Irrigating and managing lucerne lands is fairly easy and inexpensive. For example, only small sections are irrigated by water pumped from the Stormbergspruit. Most of the 180ha is flood irrigated via gravity, cutting down considerably on irrigation costs. Because the lands are used predominantly for grazing, older lands are left for up to 10 years before being re-established with lucerne, despite the slow penetration of grass into the crop. When the 20ha of old lucerne lands are ploughed annually and planted to a rotation crop like oats, it’s done cost-effectively by using minimum till techniques, thanks to the careful initial levelling of lands.

"I never rework a section of land. It’s levelled once and that’s it, so I need only work with tined implements, rotavators and planters when establishing new lucerne," says Ben. This new lucerne, especially the best-producing three-year-old batches, are what provide most of the 20 000 bales produced and stored in five sheds. Along with "chocolate maize", this dry feed helps round off lambs and culls for the market, and supports stock through dry and cold spells. Because of such abundant feed, Ben’s Merinos never see a lick on the veld, only salt blocks. "I tried to use licks, but it didn’t work out economically," he says.

Breeding a larger dual-purpose merino
"Merinos demand the most attention of all the breeds, but they pay," explains Ben. "There are few breeds that can beat a Merino."He seeks to breed an open-faced, smooth-bodied Merino with good body conformation that can produce quality meat and significant wool. Currently, Sunnyslopes Merinos produce wool between 18,9³ and 19,2³ for young sheep and just over 20³ for mature sheep. Mature sheep shouldn’t produce less that 6kg of quality B-length wool if shorn at 10 months.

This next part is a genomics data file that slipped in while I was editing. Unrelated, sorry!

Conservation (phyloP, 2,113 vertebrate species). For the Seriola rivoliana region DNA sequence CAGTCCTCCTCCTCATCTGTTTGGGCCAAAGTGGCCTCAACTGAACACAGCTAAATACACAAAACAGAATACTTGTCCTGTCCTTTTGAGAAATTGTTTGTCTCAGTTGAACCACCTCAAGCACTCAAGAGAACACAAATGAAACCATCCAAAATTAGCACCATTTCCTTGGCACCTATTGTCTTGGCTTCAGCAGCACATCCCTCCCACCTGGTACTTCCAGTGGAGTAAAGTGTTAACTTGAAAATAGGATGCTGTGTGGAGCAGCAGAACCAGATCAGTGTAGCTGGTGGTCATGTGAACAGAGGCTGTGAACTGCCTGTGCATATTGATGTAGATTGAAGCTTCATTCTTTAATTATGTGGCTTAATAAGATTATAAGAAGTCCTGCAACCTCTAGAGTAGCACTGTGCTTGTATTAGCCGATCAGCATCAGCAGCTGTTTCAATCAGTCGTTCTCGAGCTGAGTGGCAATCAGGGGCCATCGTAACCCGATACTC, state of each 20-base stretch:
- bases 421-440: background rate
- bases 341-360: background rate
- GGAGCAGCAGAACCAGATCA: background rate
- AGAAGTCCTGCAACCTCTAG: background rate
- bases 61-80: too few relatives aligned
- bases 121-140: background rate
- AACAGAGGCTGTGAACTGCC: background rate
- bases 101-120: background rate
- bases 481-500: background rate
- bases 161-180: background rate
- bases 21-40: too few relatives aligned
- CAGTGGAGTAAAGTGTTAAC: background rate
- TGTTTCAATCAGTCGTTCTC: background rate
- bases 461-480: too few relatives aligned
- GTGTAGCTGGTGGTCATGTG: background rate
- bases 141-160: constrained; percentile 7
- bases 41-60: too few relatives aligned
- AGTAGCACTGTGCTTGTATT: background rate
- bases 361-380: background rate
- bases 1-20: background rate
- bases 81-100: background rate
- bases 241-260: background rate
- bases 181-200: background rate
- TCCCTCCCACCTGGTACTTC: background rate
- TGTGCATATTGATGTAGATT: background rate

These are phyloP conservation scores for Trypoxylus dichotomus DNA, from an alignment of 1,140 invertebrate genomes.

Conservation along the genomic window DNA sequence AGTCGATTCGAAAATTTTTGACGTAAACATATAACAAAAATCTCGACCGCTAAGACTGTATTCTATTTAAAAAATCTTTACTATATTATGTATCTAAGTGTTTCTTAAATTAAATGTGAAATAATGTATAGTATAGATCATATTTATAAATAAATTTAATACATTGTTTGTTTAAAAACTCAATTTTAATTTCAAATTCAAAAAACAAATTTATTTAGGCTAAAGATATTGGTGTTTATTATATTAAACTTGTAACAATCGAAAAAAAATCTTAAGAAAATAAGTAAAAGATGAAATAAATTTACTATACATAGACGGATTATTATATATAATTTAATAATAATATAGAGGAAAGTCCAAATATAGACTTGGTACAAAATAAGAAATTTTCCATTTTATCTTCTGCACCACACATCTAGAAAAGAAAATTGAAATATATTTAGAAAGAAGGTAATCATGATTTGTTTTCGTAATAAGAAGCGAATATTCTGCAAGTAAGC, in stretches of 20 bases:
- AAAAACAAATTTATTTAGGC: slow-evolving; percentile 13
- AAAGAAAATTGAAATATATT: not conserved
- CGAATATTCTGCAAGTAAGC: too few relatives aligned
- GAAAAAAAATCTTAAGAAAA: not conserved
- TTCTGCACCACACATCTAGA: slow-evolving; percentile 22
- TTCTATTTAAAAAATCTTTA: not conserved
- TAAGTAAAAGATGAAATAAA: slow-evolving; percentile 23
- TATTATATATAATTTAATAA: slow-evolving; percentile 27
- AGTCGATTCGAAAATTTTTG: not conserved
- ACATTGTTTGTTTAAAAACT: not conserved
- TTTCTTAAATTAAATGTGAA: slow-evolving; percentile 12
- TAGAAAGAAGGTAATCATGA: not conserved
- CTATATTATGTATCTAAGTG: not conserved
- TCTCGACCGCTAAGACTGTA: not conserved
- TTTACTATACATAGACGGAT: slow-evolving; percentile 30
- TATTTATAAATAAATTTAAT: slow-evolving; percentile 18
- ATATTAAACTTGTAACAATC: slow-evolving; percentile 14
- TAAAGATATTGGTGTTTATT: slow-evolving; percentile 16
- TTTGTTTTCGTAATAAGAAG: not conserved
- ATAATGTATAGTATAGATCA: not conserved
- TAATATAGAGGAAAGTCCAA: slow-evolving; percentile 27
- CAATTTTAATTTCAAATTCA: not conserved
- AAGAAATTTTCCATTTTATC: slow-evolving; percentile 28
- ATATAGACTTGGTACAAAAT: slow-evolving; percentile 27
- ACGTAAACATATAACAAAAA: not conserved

Regarding meat, Merinos are more than competitive. Ben’s most recent batch of hamel lambs – weaned at between 14 and 16 weeks – slaughtered out at an average of 46,1kg from a batch of six- to eight-month-old animals. "This is all because they get food from before birth via the mother, and because of the food I get a little more wool too," says Ben.

To breed a Merino perfectly adapted to Sunnyslopes, Ben started a stud in the late 1970s. Its registration has currently lapsed, but he selected his best ewes to mate with the often expensive stud rams he bought. But in the early 1990s he started using laparoscopic insemination techniques on his 250 selected stud ewes, with semen sourced from breeders with tried-and-tested gold and silver merit Merino rams.

The switch was brought about after buying disappointing untested stud rams that mostly never performed as expected, explains Ben. "Don’t believe a ram will always breed the way he looks. In earlier years I used to buy rams, but realised that although they were beautiful, I wasn’t getting results. Laparoscopic insemination has let my flock improve drastically," he says.

Currently, Ben keeps between 15 and 20 rams bred on the farm for mating with his commercial ewes, while he markets about 30 rams a year to long-term clients."The rams I keep for myself are the top wool length rams and I get the money spent on laparoscopic insemination back with the rams I sell," he explains.Selecting the correct replacement ewes for his flock is as important to Ben as selecting the correct sires. For example, any of his 700 to 800 selected replacement ewes that don’t conceive are immediately culled. "An ewe that didn’t lamb mustn’t be sold as breeding stock, it must be culled," he insists.

Contact Ben Lategan on 051 653 1650.